Taxonomy is a graph of terms organized hierarchically using is-a (hypernymy) relations. We suggest novel candidate-free task formulation for the taxonomy enrichment task. To solve the task, we leverage lexical knowledge from the pre-trained models to predict new words missing in the taxonomic resource. We propose a method that combines graph-, and text-based contextualized representations from transformer networks to predict new entries to the taxonomy. We have evaluated the method suggested for this task against text-only baselines based on BERT and fastText representations. The results demonstrate that incorporation of graph embedding is beneficial in the task of hyponym prediction using contextualized models. We hope the new challenging task will foster further research in automatic text graph construction methods.
Taxonomies are widely used in a various number of downstream NLP tasks and, therefore, should be kept up-to-date. In this paper, we present TaxFree, an open source system for taxonomy visualisation and automatic Taxonomy Enrichment without pre-defined candidates on the example of WordNet-3.0. As oppose to the traditional task formulation (where the list of new words is provided beforehand), we provide an approach for automatic extension of a taxonomy using a large pre-trained language model. As an advantage to the existing visualisation tools of WordNet, TaxFree also integrates graphic representations of synsets from ImageNet. Such visualisation tool can be used for both updating taxonomies and inspecting them for the required modifications.
It is often difficult to reliably evaluate models which generate text. Among them, text style transfer is a particularly difficult to evaluate, because its success depends on a number of parameters.We conduct an evaluation of a large number of models on a detoxification task. We explore the relations between the manual and automatic metrics and find that there is only weak correlation between them, which is dependent on the type of model which generated text. Automatic metrics tend to be less reliable for better-performing models. However, our findings suggest that, ChrF and BertScore metrics can be used as a proxy for human evaluation of text detoxification to some extent.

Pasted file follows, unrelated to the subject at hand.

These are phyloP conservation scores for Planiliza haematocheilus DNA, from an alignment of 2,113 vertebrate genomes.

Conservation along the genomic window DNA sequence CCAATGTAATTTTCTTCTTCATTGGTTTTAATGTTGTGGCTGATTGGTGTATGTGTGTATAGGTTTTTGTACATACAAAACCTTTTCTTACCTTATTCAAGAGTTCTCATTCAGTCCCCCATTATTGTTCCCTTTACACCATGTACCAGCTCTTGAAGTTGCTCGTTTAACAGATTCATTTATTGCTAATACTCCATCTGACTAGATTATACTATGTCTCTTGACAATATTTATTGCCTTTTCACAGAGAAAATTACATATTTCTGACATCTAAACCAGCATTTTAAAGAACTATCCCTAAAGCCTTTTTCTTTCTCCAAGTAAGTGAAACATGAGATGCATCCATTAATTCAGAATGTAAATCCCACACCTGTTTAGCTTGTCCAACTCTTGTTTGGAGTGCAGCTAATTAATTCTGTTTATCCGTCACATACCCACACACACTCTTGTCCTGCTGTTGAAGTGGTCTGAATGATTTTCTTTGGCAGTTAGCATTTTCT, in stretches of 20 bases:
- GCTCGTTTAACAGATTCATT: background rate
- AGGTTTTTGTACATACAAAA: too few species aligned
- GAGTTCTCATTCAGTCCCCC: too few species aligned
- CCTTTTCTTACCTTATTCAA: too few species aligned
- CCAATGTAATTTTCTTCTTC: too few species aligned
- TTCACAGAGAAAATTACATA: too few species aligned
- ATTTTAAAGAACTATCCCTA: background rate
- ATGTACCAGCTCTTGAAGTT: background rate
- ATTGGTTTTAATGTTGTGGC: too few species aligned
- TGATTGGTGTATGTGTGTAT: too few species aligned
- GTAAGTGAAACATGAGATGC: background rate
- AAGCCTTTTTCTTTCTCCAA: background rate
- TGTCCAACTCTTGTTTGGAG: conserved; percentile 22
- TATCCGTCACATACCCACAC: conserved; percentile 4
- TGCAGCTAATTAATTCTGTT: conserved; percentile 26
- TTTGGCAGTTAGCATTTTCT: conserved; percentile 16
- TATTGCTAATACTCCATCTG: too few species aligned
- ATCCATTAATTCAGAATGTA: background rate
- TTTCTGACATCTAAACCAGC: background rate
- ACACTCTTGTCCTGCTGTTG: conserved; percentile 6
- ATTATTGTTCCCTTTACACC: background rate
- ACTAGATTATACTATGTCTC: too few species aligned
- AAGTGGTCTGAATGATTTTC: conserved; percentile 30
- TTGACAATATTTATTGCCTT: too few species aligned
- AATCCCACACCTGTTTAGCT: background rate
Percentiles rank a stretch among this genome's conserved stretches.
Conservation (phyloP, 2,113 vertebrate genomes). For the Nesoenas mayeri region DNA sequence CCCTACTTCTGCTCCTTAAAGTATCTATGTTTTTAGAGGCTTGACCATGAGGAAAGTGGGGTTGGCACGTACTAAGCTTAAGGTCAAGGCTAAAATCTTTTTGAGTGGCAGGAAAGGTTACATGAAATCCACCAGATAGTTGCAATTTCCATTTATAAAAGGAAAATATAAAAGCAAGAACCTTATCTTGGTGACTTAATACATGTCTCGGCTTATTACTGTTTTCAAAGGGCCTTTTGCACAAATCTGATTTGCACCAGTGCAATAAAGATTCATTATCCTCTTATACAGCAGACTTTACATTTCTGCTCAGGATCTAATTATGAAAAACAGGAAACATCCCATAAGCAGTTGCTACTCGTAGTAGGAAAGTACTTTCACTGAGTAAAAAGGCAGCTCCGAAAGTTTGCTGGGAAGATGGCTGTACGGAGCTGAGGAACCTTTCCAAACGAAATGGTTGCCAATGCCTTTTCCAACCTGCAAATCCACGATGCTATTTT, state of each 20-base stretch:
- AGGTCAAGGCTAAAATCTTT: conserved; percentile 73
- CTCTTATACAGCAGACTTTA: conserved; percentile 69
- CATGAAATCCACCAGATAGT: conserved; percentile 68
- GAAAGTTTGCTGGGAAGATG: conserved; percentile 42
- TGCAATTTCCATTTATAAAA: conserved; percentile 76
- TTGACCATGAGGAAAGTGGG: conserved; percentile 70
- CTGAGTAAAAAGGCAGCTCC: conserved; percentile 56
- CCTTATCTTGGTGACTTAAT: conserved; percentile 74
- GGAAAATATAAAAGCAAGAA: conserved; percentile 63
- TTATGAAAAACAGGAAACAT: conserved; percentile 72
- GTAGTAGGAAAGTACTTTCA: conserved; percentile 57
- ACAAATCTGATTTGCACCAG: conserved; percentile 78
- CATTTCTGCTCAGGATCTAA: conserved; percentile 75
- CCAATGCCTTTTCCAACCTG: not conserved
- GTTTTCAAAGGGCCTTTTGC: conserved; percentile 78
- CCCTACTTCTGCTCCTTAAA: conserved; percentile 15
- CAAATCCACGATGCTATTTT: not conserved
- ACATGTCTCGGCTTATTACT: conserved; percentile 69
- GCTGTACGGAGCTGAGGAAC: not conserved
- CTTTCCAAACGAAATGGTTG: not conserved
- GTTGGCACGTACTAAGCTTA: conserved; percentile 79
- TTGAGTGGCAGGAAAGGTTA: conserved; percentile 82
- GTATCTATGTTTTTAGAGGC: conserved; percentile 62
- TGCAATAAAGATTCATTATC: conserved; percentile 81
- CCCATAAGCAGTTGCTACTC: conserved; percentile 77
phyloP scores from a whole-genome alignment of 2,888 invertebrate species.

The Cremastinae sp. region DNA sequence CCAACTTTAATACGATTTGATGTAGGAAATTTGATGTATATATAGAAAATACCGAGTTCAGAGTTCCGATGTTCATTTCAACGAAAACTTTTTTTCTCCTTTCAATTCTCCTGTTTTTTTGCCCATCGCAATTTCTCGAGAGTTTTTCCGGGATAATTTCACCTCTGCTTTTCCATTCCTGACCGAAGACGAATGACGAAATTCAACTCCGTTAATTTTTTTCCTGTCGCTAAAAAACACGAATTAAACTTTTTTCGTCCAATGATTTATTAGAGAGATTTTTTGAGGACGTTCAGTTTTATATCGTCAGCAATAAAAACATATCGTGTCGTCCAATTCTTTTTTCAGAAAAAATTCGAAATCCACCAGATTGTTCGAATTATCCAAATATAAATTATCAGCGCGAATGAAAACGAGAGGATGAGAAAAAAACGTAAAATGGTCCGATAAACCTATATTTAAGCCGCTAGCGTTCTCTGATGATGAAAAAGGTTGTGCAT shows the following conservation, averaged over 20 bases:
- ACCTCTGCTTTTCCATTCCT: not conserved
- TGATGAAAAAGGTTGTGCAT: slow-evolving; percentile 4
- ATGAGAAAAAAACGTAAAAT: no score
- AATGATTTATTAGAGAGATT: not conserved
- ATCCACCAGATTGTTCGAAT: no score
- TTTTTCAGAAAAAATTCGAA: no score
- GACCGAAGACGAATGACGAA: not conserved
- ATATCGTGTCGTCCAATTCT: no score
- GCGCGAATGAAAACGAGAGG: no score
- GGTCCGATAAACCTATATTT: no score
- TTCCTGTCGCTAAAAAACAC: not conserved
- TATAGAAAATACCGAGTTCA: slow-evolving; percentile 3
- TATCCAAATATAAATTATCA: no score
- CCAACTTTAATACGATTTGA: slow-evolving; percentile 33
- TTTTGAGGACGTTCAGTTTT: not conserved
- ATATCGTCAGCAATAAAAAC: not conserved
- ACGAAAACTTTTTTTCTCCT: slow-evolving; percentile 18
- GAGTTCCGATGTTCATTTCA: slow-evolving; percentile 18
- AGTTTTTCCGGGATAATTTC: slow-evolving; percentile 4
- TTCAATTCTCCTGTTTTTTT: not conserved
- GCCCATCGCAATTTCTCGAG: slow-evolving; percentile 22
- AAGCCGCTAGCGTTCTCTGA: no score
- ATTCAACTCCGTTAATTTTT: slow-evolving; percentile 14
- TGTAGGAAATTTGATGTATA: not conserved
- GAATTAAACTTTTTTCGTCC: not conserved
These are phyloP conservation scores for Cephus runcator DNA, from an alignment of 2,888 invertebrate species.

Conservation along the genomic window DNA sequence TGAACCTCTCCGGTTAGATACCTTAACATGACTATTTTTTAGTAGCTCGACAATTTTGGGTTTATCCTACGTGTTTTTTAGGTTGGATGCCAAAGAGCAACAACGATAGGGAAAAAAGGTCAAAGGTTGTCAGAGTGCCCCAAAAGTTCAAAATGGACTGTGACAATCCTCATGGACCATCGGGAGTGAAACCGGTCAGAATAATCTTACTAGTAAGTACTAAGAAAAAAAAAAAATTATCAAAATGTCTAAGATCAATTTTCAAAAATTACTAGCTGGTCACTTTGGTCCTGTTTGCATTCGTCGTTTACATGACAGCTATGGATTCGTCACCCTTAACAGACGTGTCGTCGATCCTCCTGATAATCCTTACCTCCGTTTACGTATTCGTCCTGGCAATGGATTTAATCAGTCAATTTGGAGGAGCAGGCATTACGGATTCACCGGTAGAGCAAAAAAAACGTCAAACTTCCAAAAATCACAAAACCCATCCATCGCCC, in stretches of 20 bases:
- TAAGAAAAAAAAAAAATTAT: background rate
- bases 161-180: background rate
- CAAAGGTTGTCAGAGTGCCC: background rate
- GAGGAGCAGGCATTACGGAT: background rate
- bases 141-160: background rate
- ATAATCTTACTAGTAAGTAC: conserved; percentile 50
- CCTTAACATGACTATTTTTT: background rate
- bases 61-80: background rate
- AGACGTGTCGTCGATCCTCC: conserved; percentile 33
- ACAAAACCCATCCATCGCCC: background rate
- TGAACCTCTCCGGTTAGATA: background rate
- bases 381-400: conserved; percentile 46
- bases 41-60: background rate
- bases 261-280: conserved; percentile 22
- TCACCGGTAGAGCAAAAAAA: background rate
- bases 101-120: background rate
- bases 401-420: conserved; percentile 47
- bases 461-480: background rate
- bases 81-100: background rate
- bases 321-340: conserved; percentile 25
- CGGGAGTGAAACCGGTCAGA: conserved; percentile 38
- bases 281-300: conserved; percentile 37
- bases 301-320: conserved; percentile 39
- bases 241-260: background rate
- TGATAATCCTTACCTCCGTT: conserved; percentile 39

The vast majority of the existing approaches for taxonomy enrichment apply word embeddings as they have proven to accumulate contexts (in a broad sense) extracted from texts which are sufficient for attaching orphan words to the taxonomy. On the other hand, apart from being large lexical and semantic resources, taxonomies are graph structures. Combining word embeddings with graph structure of taxonomy could be of use for predicting taxonomic relations. In this paper we compare several approaches for attaching new words to the existing taxonomy which are based on the graph representations with the one that relies on fastText embeddings. We test all methods on Russian and English datasets, but they could be also applied to other wordnets and languages.
Ontologies, taxonomies, and thesauri have always been in high demand in a large number of NLP tasks. However, most studies are focused on the creation of lexical resources rather than the maintenance of the existing ones and keeping them up-to-date. In this paper, we address the problem of taxonomy enrichment. Namely, we explore the possibilities of taxonomy extension in a resource-poor setting and present several methods which are applicable to a large number of languages. We also create novel English and Russian datasets for training and evaluating taxonomy enrichment systems and describe a technique of creating such datasets for other languages.